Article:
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I switched on -fsanitize=undefined on my project which uses Catch, the unit testing library. One line from Catch was signalled as causing undefined behaviour by this flag. I managed to make an isolated example:

#include <iomanip>
#include <sstream>

int main()
{
    std::ostringstream os; 
    os << "0x" << std::setfill('0') << std::hex;
}

Compiled with:

clang++ -fsanitize=undefined main.cpp

If I run this, the following print is given:

/usr/bin/../lib64/gcc/x86_64-unknown-linux-gnu/4.9.2/../../../../include/c++/4.9.2/bits/ios_base.h:96:24: runtime error: load of value 4294967221, which is not a valid value for type 'std::_Ios_Fmtflags'
/usr/bin/../lib64/gcc/x86_64-unknown-linux-gnu/4.9.2/../../../../include/c++/4.9.2/bits/ios_base.h:76:67: runtime error: load of value 4294967221, which is not a valid value for type 'std::_Ios_Fmtflags'

This happens for me on clang 3.6.0 and for a friend with clang 3.4-1ubuntu3. It does not happen for me on gcc version 4.9.2

So what is up here? Is this code actually bad, or is there something fishy going on on clang's end?

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1 Answer 1

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This is a bug in libstdc++, from the cfe-dev mailing list thread with title -fsanitize=undefined and shared libraries says:

This is a bug in libstdc++. You will be able to work around it with a sanitizer blacklist file, once Will's patch for that lands, but for now, filtering them out manually is likely to be your best option.

Here's a patch to fix it; I'll be looking into pushing this to libstdc++ upstream in the next few days. [...]

As I noted to dyp in the comments it is not uncommon to see systems where clang uses libstdc++ as opposed to libc++ and if we test this on Coliru explicitly using libstdc++ via -stdlib=libstdc++ we indeed can reproduce the issue.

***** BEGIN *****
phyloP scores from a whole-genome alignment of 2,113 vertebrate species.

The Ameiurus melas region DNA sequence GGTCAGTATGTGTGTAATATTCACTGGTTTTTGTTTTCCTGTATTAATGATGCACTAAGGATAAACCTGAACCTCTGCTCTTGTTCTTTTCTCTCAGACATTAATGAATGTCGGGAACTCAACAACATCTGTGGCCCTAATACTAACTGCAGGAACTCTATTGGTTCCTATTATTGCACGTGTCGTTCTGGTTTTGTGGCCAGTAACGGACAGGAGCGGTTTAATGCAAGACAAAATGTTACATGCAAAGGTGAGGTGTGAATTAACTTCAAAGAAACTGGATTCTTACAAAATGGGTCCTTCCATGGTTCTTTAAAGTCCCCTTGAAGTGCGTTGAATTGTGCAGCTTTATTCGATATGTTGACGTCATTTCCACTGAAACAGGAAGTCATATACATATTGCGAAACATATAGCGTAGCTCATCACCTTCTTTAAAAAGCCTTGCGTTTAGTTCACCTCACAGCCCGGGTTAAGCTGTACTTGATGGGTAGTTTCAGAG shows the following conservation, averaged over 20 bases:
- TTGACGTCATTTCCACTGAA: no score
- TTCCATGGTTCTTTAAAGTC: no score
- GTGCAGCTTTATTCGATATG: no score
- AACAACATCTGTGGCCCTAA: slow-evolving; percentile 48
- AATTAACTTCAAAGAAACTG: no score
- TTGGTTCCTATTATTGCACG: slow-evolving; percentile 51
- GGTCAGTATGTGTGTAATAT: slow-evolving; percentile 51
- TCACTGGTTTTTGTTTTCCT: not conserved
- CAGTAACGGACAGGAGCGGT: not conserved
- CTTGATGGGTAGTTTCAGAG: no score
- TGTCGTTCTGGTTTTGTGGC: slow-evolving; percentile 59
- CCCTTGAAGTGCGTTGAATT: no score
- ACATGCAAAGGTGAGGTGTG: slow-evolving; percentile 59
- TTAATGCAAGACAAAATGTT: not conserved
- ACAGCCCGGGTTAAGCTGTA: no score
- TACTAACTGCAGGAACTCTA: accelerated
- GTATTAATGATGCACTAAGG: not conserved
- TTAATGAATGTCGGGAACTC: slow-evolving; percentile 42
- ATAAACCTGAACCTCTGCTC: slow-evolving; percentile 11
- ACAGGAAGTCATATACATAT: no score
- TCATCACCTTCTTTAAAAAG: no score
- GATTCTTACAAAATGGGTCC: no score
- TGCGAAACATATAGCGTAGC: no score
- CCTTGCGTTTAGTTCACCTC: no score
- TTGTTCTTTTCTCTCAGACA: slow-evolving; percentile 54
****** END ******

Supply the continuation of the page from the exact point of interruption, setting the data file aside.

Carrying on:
The following libstdc++ bug report: bad enum values computed by operator~ in ios_base.h covers this issue and says:

The overloaded operator~s defined for the enumerations in ios_base.h have the following form:

Enum operator~(Enum e) { return Enum(~static_cast<int>(e)); }

The ~ creates values outside the range of values of the enumeration type, so the cast back to the Enum type has an unspecified value (see [expr.static.cast]p10), and in practice it produces an Enum value outside the range of representable values for the Enum type, so behavior is undefined.

For reference [expr.static.cast]p10 says:

A value of integral or enumeration type can be explicitly converted to an enumeration type. The value is unchanged if the original value is within the range of the enumeration values (7.2). Otherwise, the resulting value is unspecified (and might not be in that range). A value of floating-point type can also be converted to an enumeration type. The resulting value is the same as converting the original value to the underlying type of the enumeration (4.9), and subsequently to the enumeration type.

and as hvd says this is formally unspecified behavior but Richard points out that in practice is ends up being undefined behavior.

T.C. points out this was changed from unspecified to undefined behavior by DR 1766: Values outside the range of the values of an enumeration:

Although issue 1094 clarified that the value of an expression of enumeration type might not be within the range of the values of the enumeration after a conversion to the enumeration type (see 5.2.9 [expr.static.cast] paragraph 10), the result is simply an unspecified value. This should probably be strengthened to produce undefined behavior, in light of the fact that undefined behavior makes an expression non-constant. See also 9.6 [class.bit] paragraph 4.

The new wording appears in the draft standard in N4431.

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  • Oh interesting indeed. Too bad filtering them out manually removes the possibility of using gdb to break on such errors to get a stacktrace for fixing them.
    – Tobias
    Commented May 8, 2015 at 11:44
  • The fact that the cast produces an unspecified value means the behaviour is defined. If the behaviour would be undefined, the standard would say the behaviour is undefined. (However, it's still not useful behaviour, so the code should still be changed.)
    – user743382
    Commented May 8, 2015 at 12:04
  • @hvd well what Richard says is in practice it produces an Enum value outside the range of representable values for the Enum type, so behavior is undefined by the time the sanitizer sees it that distinction may not be available. Commented May 8, 2015 at 12:13
  • @Tobias well presumably using libc++ as opposed to libsdc++ should fix this problem. Commented May 8, 2015 at 12:20
  • 2
    @hvd This has been made completely undefined by CWG 1766.
    – T.C.
    Commented May 8, 2015 at 15:02

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